B. Gibby ’36 helped create and distribute a fifth-grade
curriculum unit on George Washington.
impersonator William Sommerfield, an honorary member of the
Class of 1936, leads the Old Guard at the P-rade last month.
(Beverly Schaefer (left); Kevin Birch)
Teaching George Washington Robert Budd Gibby ’36 helps educate youth
B. Gibby ’36 and George Washington have some things in common.
They both lay claim to the title of “president” —
Washington of the country, and Gibby of the Class of 1936. They
share agricultural leanings — Washington was a farmer, and
Gibby has carried on Washington’s tradition at Princeton.
He spearheaded the establishment of the Washington Memorial Garden
behind Maclean House in 1999, complete with plants descended from
those growing at Mount Vernon.
And both men have created lasting legacies. To ensure that all
public school students in the United States learn about their first
president, Gibby, working with the Mount Vernon Ladies’ Association,
created in 1989 a fifth-grade curriculum unit featuring a 30-minute
video, The Life of George Washington, narrated by Bill Bradley ’65.
Every elementary school with a fifth grade throughout the nation
is now provided with the video, courtesy of Mount Vernon.
Gibby’s fascination with the founding father began in 1949,
Gibby says, when he started collecting historic prints of Washington.
Over the years, his hobby grew to include more than 200 prints,
paintings, and etchings. Gibby regularly lectured on the prints
and the person they portray. He donated his collection to Mount
Vernon in 1984.
Around that time, Gibby became aware of the lack of in-depth information
on Washington’s life in elementary school textbooks. So he
joined forces with Mount Vernon to develop the fifth-grade curriculum.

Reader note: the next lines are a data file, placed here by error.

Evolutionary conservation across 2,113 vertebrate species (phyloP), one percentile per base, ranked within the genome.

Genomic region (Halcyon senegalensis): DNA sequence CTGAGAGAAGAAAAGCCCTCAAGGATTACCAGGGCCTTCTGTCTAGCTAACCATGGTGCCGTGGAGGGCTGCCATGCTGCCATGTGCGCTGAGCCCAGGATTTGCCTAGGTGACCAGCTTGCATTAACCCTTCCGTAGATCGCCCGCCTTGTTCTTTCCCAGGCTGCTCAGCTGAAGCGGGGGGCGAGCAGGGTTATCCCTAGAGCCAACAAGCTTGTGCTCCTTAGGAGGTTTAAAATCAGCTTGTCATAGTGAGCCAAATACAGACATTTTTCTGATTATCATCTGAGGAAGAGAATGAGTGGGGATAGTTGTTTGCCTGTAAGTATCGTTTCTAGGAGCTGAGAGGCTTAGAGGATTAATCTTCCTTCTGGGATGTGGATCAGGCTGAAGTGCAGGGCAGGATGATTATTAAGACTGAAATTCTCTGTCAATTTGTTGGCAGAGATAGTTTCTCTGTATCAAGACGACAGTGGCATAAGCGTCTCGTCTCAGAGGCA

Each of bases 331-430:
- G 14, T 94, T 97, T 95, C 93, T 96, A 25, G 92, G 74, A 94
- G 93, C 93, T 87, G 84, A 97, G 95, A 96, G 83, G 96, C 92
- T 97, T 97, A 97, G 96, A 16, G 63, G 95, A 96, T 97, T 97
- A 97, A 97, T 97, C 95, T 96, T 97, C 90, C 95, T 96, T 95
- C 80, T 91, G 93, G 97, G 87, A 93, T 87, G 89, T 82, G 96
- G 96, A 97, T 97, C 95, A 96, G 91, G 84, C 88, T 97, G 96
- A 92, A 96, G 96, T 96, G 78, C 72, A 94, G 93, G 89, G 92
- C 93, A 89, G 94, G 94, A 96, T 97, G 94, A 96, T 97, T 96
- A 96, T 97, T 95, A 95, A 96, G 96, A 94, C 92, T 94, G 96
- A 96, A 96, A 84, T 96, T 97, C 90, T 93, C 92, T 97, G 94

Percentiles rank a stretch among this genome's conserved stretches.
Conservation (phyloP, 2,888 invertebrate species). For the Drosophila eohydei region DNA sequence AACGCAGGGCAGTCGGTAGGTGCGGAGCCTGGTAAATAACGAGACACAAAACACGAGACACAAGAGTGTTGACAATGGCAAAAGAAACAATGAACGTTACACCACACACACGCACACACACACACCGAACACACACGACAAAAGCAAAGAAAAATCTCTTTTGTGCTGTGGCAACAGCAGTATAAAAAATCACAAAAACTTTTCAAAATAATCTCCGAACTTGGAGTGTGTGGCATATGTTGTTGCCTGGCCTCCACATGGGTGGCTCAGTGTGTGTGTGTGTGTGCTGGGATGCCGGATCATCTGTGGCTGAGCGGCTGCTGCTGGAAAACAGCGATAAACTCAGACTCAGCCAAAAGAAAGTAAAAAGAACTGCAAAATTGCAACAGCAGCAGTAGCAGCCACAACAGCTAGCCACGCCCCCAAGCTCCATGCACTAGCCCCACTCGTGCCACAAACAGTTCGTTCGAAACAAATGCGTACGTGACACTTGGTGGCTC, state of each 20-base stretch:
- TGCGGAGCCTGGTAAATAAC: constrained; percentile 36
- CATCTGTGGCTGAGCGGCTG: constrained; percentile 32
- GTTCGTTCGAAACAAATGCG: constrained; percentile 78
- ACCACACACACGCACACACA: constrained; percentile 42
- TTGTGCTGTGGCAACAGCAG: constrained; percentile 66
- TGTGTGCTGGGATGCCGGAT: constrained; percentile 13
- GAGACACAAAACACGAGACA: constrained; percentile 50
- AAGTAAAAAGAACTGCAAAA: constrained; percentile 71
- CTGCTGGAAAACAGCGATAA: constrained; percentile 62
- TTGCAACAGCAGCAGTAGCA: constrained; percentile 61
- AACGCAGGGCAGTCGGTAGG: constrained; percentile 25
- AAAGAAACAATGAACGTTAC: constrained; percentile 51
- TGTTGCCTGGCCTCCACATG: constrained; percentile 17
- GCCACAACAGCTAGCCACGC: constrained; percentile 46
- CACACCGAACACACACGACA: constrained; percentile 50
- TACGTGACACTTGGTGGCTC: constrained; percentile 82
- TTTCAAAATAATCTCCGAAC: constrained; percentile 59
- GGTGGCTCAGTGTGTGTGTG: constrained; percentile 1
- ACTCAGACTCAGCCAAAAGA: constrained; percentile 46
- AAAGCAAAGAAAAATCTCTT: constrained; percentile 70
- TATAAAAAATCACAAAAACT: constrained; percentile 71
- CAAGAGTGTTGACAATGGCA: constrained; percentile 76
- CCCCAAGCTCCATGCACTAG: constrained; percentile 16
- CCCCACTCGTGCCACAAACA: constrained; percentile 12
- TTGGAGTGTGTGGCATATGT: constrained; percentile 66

He organized fundraising efforts to support the making of the video
and its distribution to every state. While teachers are not obligated
to use the video, most do. Princeton alumni contributed to the effort
to fund the project, he says, with the Class of 1936 footing the
bill for Washington State. “It’s important that the
youth know about the honesty, integrity, and moral character exemplified
by George Washington,” says Gibby, who owned an office furniture
business based in New York City and today lives in Hightstown, N.J.
Gibby’s passion for Washington seems to have permeated the
Class of 1936. The class donated the Washington Memorial Garden
to the University, and William Sommerfield, of Philadelphia, who
is known as the historical interpreter of George Washington, is
an honorary member of the class. Sommerfield led the Old Guard at
the P-rade this year.
It’s not just the youth that Gibby seeks to educate, however.
He wants his fellow alumni to realize Washington’s connection
with Old Nassau. In 1777 Gen. Washington drove the British from
Nassau Hall, and in 1783 he met with the Continental Congress in
Nassau Hall and attended Commencement.
“Washington had a greater relationship with Princeton than
with any other university in the United States,” says Gibby.
By Hilary Parker ’01
Hilary Parker ’01 is a freelance writer in Princeton.